The Impact of COVID-19 on Millennials and Gen Z’s Mental Health (And What You Can Do About It)
While everyone is struggling during COVID-19, Millennials and Gen Z are facing a unique set of challenges. Internships are being cancelled, jobs are being furloughed, and they’re unable to network through normal channels for career opportunities. Along with the isolation that accompanies working from home, virtual networking is causing high levels of stress and burnout. All of these combined factors are taking its toll on Millenials and Gen Z’s mental health.
With everything subject to change and so much that’s beyond their control, it’s normal for Millennials and Gen Zers to feel anxious and fearful. As we continue to adapt to this ever-changing climate, the question on all of our minds is: “how do we protect our mental health and stay calm amidst the chaos?”
While all generations are affected in different ways, Millennials and Gen Z are the ones we need to worry about. This is because prior to the pandemic there was a rise in depression among Millenials.
In fact, a 2019 report from Blue Cross Blue Shield shows Millennials’ mental health has been declining at a faster rate compared to Generation X. As a result, they are at the greatest risk of developing mental health issues during this time. The most common are Generalized Anxiety Disorder and Major Depression. COVID-19 has simply magnified a pre-existing problem.
How the Coronavirus Is Affecting Both Generations
Millenials and Gen Z are experiencing the negative ripple effects of financial hardship. Unemployment and less income are causing delays in important milestones: moving out, getting married, having kids and buying a house.
Unfortunately, things will get worse before they get better. According to Euromonitor’s forecast, the average global gross income of 25 to 29 year-olds will drop by 49% in 2020, and a similar trend is predicted for younger generations.
For Gen Z specifically, they are experiencing uncertainty and frustration after graduating with limited career opportunities. This is similar to millenials who graduated during the 2008 financial crisis. Gen Z is also grappling with the culture shock of limited social activity and having the hardest time adapting to isolation, compared to other generations.
Millennials, on the other hand, are dealing with stress of work/life balance: caring for their families, working full-time, and homeschooling children. All of these factors lead to anxiety, depression and other mental issues.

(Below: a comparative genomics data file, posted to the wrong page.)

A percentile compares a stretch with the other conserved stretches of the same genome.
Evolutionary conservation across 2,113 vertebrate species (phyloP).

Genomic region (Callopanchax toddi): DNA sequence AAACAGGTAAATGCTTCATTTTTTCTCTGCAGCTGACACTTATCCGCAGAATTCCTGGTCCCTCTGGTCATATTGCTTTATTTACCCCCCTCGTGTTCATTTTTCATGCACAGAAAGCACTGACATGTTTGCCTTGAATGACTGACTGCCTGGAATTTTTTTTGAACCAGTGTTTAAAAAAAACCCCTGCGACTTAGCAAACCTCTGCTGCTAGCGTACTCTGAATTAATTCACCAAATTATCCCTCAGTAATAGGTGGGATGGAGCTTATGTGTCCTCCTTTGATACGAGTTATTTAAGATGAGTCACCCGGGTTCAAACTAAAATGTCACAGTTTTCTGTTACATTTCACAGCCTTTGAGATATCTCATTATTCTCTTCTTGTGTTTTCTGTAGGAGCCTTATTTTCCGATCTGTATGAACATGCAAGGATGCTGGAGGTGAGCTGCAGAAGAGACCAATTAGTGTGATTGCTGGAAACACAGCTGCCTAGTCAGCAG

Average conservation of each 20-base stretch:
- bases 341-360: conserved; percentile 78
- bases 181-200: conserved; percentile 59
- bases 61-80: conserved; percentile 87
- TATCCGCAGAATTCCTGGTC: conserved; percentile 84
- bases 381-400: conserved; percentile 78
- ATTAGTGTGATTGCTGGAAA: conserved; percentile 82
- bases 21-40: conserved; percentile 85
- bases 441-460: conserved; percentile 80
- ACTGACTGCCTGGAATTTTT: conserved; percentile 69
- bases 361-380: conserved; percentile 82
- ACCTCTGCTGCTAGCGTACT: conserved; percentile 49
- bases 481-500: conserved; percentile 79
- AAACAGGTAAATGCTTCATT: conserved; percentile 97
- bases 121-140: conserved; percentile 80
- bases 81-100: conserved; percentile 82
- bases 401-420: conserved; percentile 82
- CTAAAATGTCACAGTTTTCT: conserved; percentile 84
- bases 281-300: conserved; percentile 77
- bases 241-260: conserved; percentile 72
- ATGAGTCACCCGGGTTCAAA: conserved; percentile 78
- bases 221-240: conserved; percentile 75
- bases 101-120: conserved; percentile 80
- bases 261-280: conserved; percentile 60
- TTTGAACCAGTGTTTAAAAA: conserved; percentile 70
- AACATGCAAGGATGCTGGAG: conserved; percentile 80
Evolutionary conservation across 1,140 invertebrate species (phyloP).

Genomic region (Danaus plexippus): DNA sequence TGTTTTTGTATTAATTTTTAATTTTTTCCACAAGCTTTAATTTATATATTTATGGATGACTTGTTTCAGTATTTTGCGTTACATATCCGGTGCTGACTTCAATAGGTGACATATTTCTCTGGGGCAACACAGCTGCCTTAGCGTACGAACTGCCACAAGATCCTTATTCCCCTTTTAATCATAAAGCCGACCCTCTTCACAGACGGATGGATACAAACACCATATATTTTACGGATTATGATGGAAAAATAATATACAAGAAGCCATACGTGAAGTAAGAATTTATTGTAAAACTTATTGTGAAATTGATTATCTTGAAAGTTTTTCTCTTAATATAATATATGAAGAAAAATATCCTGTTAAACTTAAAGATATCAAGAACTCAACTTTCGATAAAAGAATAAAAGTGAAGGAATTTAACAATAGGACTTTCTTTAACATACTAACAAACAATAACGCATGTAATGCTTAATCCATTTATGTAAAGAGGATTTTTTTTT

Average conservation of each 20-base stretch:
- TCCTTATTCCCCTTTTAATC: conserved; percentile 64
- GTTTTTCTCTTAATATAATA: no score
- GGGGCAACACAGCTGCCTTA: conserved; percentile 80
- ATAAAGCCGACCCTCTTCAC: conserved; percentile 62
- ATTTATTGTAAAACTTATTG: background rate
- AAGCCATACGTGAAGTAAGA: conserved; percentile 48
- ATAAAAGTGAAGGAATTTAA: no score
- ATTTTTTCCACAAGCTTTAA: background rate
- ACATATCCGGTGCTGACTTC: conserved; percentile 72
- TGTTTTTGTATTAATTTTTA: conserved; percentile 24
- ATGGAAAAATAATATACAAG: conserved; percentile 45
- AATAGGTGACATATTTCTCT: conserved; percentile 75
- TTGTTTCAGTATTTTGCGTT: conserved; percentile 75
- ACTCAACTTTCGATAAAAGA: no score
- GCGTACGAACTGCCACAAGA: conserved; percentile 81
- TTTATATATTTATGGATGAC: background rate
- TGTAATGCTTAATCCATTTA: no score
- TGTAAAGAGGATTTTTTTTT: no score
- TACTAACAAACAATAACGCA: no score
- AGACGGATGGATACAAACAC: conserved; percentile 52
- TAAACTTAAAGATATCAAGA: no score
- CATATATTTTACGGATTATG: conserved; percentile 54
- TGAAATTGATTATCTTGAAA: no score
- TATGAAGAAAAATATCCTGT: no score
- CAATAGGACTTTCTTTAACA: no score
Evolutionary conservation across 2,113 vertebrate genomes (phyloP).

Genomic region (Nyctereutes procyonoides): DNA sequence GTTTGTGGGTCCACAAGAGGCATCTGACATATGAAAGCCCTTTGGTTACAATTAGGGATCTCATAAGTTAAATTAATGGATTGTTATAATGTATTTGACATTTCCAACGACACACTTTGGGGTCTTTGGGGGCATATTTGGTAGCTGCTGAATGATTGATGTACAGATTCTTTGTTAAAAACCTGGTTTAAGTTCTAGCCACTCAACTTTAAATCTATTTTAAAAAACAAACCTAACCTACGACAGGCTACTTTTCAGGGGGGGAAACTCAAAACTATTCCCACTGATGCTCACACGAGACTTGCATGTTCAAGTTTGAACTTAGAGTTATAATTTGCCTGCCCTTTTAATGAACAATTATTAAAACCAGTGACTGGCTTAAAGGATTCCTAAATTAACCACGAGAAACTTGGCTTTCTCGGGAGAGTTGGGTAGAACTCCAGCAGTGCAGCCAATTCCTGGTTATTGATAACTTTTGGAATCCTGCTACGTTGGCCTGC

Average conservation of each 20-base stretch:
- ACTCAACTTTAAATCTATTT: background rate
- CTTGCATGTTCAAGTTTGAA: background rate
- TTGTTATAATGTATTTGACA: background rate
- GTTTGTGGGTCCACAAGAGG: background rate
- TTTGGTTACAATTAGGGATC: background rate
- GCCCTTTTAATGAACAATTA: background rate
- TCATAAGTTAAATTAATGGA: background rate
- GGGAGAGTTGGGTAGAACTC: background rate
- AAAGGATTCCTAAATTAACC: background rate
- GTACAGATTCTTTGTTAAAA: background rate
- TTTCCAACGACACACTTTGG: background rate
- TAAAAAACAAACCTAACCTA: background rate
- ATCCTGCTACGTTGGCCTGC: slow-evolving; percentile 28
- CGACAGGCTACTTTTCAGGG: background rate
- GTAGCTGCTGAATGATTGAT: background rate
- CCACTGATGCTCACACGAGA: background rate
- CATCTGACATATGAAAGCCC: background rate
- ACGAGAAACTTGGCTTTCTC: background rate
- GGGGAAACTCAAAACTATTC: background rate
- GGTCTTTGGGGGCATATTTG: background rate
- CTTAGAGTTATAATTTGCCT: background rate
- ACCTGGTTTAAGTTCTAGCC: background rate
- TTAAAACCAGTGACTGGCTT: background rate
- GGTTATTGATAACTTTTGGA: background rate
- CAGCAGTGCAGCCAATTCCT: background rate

Turning Challenges into Opportunities
As with all things in life, perspective is everything. And the only way to get through this difficult time – and this applies to everyone – is to reframe your perspective.
Let’s face it: change is scary. Oftentimes, change is thrust upon you even if you aren’t ready for it. But the beauty of change is that it brings new opportunities. The coronavirus has forced everyone to take a step back and think about what they really want. Self-reflection is one of the biggest silver linings of this pandemic.
There are a few major opportunities for Millennials and Gen Zers to change how we work and live our lives. Here’s how companies can help deliver these opportunities to their young employees who make up close to 75% of the workforce:
1. Changing what “the office” looks like
COVID-19 has shown us we can work anywhere and don’t need to be in the same physical space to be productive. This is an opportunity to create a balance between being chained to a desk and never spending time with your boss and colleagues in person.
For example, teams can come together several times a year to connect and strategize. Those who prefer to work remotely can stay home and those who prefer to meet in person can come to the office.
Companies are already responding and allowing their employees to work from home on a permanent basis. However, this isn’t what Millennials and Gen Zers want. They want to strike a balance between collaboration and freedom. As a result, employers need to figure out a new strategy for employees moving forward and how to strike the best balance for everyone.
How we learn and how we collaborate will become a major issue in the years ahead. Therefore, it’s necessary for employers to be more sensitive to each person’s learning style and respond accordingly.
When it’s safe for people to return to the office, employers can give their team the option of face-to-face or remote meetings. Since most employees spend their days going from one meeting to the next, this is a chance for employers to change this constant “meeting” culture. It’s an opportunity to connect and collaborate in person and then, allow people to work wherever they prefer.
2. Shift away from the constant need to be working
After spending thousands of hours sitting across from Millenials and Gen Zers, I’ve noticed there is a real lack of clarity around “work time” and “my time.” So, what’s causing this blurred line?